Honoring Dr. Martin Luther King Jr.
When Dr. Reatha Clark King from General Mills and Toni Green from the United Negro College Fund (UNCF) created the first Dr. Martin Luther King Jr. Holiday Breakfast in Minneapolis, Minnesota, 31 years ago, they had two main goals: to unite people committed to social justice and to help send more Black students to college.
Those commitments hold true today, and they are more important than ever.
This year’s virtual event featured a bold conversation between Dr. Bernice King, one of King’s daughters, and Ambassador Andrew Young.
To honor Dr. King, proceeds from the event are helping deserving students in the Minneapolis area go to college with UNCF scholarships.
To change the systemic inequality that Black people and other communities of color continue to face in America, brought to light for many by the killing of George Floyd and countless others last year, requires every single one of us to play a role.
“Under Dr. Reatha Clark King’s leadership, General Mills’ philanthropic and community partnerships in support of advancing racial equity and social justice only deepened,” says Nicola Dixon, executive director of the General Mills Foundation. “Collaborating with UNCF to create the MLK Breakfast in Minneapolis was among Reatha’s many legacy contributions, and it reminds us that equity must be everybody’s business.”
You can access the event recording here.
How it all began
Dr. Reatha Clark King grew up picking cotton on a farm in Georgia, but always dreamt of doing more.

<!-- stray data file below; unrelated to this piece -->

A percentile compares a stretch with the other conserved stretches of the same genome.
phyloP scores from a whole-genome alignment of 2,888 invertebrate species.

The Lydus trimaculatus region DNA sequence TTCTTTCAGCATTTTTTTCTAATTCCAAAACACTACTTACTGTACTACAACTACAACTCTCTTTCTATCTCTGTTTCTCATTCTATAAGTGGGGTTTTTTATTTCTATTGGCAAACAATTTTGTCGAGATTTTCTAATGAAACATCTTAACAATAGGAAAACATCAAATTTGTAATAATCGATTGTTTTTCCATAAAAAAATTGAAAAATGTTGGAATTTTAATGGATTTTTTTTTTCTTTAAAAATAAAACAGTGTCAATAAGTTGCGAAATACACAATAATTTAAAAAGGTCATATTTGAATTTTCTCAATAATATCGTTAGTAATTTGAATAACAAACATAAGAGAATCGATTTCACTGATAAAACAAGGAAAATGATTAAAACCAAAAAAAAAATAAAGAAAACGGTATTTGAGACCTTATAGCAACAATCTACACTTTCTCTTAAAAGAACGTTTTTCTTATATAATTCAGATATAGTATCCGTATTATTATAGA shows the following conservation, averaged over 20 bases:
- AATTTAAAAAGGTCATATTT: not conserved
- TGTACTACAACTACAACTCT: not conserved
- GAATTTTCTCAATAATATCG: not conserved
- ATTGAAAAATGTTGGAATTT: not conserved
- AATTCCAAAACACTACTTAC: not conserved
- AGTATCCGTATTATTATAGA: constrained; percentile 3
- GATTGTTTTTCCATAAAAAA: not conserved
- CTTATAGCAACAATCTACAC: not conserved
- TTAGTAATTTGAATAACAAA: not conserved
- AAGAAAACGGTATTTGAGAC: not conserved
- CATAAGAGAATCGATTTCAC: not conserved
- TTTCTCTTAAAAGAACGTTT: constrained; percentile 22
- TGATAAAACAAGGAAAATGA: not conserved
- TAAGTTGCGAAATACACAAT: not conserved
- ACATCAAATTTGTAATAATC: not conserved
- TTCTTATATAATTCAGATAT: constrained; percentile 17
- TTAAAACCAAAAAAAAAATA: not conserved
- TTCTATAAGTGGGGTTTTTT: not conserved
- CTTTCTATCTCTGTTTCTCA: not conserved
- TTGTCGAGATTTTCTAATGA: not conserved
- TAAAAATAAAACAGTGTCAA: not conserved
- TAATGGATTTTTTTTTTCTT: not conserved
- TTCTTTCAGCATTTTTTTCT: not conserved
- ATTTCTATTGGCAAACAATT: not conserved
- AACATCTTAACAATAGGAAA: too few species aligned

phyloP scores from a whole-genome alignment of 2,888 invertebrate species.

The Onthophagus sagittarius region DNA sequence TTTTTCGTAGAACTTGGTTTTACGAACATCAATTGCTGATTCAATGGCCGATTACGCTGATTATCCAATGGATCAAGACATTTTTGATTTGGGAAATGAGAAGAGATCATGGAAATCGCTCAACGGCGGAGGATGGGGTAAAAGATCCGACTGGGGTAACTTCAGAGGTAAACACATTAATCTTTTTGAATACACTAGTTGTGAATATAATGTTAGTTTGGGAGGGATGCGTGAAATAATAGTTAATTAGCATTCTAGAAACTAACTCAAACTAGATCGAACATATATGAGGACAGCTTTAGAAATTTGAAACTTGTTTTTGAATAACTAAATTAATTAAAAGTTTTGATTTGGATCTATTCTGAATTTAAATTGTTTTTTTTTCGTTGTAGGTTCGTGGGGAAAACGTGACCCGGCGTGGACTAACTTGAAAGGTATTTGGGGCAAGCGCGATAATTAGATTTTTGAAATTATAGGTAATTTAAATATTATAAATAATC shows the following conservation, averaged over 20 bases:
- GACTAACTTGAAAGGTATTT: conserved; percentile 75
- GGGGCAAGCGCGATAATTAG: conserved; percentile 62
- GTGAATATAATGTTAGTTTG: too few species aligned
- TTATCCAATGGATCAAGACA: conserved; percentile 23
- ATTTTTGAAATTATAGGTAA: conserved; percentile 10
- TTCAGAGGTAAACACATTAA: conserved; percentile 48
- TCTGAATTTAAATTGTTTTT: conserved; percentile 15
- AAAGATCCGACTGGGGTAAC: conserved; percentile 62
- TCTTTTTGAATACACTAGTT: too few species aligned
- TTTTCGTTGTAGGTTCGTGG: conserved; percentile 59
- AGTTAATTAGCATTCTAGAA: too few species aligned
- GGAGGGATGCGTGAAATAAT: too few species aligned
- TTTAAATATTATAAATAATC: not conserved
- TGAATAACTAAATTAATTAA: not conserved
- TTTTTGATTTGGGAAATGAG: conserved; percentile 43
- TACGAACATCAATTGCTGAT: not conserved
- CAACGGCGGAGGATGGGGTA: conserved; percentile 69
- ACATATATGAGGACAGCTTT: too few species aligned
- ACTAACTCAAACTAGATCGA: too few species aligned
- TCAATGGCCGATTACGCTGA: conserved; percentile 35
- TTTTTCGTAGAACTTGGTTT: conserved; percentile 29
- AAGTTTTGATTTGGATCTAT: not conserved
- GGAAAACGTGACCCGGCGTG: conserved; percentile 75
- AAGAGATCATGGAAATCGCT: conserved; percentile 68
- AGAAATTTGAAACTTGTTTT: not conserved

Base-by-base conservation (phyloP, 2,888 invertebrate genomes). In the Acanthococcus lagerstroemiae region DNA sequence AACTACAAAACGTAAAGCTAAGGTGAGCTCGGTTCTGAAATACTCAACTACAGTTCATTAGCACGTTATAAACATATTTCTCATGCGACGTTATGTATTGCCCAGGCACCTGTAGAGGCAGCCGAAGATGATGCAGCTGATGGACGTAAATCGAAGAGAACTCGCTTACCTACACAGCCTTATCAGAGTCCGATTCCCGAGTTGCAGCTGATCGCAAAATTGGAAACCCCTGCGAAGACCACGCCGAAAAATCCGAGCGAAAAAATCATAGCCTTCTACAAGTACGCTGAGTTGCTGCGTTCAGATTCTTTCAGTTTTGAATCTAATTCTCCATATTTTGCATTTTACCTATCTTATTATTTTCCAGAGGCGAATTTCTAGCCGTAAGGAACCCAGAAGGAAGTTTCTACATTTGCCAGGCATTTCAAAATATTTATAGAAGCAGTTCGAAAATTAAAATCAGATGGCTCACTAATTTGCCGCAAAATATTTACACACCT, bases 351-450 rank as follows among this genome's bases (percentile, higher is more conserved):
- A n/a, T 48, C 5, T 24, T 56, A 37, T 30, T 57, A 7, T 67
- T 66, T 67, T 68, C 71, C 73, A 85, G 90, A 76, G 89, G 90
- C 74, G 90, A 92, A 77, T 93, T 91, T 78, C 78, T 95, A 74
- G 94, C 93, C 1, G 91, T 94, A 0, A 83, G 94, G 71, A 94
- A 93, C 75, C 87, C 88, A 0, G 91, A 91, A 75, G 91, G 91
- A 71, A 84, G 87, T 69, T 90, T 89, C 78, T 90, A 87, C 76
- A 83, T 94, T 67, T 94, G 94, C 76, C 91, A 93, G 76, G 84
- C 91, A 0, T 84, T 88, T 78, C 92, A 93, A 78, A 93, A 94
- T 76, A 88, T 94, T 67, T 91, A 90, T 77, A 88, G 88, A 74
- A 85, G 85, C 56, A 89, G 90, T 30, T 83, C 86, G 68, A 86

She later became a chemist and worked as a “hidden figure” for NASA, helping put a man on the moon.
She then dedicated the next chapter of her life to philanthropy as the president of the General Mills Foundation.
Take a look back at Reatha’s journey and her legacy that lives on today.
Reflecting on a legacy
Jeff Harmening, chairman and CEO of General Mills recently sat down with the living legend to reflect on the impact she’s made and to get her advice for future leaders.
“Dare to dream,” she says.
A call to action
The legacy that Reatha has left is a strong reminder that to advance change, we all must do our part.
At General Mills, we’re committed to racial equity, focusing our efforts where our expertise is most impactful: equitable food access, equity in education and equity in representation.
And while we certainly don’t have all the answers, we publicly share some of the resources we’ve found helpful, including our Allyship tools.
These are materials that can help create a culture of belonging and inclusion for all. They’re available here.
To learn more about our commitment to racial equity, visit GeneralMills.com/RacialEquity.Editor’s note: Dr. Reatha Clark King and Dr. Martin Luther King Jr. have no familial relation.